Tech in Vietnam: Intel Increases its Investment

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By Edward Barbour-Lacey

HCMC – Global computer chip manufacturer, Intel, has announced that it will be moving more of its mature products to Vietnam due to the Southeast Asian country’s lower labor costs. In this case, the company will be shutting down part of its current operations in Malaysia and moving those jobs to Ho Chi Minh City (HCMC) in Vietnam. China will also receive part of the manufacturing work.

In another strategic move, Intel has partnered with FPT, a Vietnamese conglomerate. Cooperation between the two companies will include implementing a product display and experience area in FPT shops. Intel will also provide training to employees in the shops and participate in marketing activities.

Intel in Vietnam

Intel was one of the first high tech companies to build a factory in Vietnam. In 2006, the company opened its factory in HCMC with a total registered capital of US$300 million. After a year, Intel increased its investment in Vietnam to US$1 billion.

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In 2010, the HCMC factory began assembling and testing semiconductor components. In late 2013, it launched Atom SoC (system on a Chip). In July 2014, Intel announced that it had produced the first made-in-Vietnam CPU. By the end of this year, Intel expects to manufacture 80 percent of their CPUs for the world market in Vietnam. The new CPU is part of the fourth generation of Intel CPUs, which are used, for desktops, laptops and mobile phones.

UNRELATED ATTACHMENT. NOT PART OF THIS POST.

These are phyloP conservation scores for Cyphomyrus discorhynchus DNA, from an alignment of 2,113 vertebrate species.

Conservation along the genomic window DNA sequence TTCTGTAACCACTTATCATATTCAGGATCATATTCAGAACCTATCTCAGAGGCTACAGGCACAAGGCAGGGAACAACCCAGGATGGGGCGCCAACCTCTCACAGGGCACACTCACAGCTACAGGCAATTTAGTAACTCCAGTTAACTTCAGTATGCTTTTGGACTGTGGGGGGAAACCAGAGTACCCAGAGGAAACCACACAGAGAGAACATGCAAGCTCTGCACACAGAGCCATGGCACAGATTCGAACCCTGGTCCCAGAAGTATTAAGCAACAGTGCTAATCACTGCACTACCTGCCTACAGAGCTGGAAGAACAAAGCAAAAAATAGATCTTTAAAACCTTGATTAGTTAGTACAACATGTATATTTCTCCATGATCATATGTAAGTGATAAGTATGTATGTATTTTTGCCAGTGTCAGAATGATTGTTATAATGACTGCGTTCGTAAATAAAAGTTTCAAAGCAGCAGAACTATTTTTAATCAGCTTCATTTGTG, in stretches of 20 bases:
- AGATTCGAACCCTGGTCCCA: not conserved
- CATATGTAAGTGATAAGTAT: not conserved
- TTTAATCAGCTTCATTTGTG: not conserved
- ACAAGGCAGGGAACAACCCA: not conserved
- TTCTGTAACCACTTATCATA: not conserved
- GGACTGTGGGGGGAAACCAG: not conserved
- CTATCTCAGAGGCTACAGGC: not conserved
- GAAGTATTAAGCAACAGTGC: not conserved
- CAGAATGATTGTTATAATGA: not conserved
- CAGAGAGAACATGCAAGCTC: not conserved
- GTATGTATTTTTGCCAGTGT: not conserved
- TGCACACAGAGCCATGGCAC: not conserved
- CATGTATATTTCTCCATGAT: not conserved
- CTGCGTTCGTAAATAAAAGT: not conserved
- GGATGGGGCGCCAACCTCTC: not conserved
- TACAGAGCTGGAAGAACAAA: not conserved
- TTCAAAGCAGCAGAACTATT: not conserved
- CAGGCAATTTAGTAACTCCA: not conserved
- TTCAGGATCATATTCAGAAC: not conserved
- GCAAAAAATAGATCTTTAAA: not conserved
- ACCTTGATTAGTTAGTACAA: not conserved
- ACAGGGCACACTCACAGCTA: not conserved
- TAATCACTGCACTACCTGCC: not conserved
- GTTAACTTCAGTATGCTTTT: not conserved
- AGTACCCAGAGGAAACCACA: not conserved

Asia’s next tech hub: Vietnam?

Although Vietnam is more well known for its textile-manufacturing prowess, the country is quickly becoming the go-to location for technology manufacturers. High tech companies are starting to flow into the country as they seek to take advantage of the low-cost, young, fast learning, and rapidly expanding workforce. The country is also providing a range of financial incentives to businesses engaged in high-tech activities, such as large reductions in corporate income tax.

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In particular, many high tech companies are looking to escape worsening business conditions in places like China. These companies have begun moving their operations from the Asian giant due to such issues as rising wages and geopolitical tensions. Additionally, there is the perceived feeling that the country’s government is favoring local tech companies too much through its policies.

Vietnam has attracted substantial investments from multinational giants such as Samsung and Mitsubishi, and analysts predict that once Thailand moves up the value chain, Vietnam will take its place.

Vietnam is also quickly becoming a prime market for foreign investment in e-commerce activities. The country’s rapidly growing economy and middle class are, in turn, spawning a strong consumer culture and increasing levels of disposable income. Electronic retail is fast becoming the preferred method of shopping—particularly among the country’s youth.

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According to Vietnam’s E-commerce and Information Technology Agency (VECITA), in 2015 B2C e-commerce sales in the country will amount to more than US$4 billion.

With all of the country’s attractive factors, it is easy to understand why companies like Intel and Samsung are ramping up their investments in Vietnam. If these levels of investment continue, and the country is able to move up the value chain, Vietnam is well on its way to becoming the Silicon Valley of Southeast Asia.


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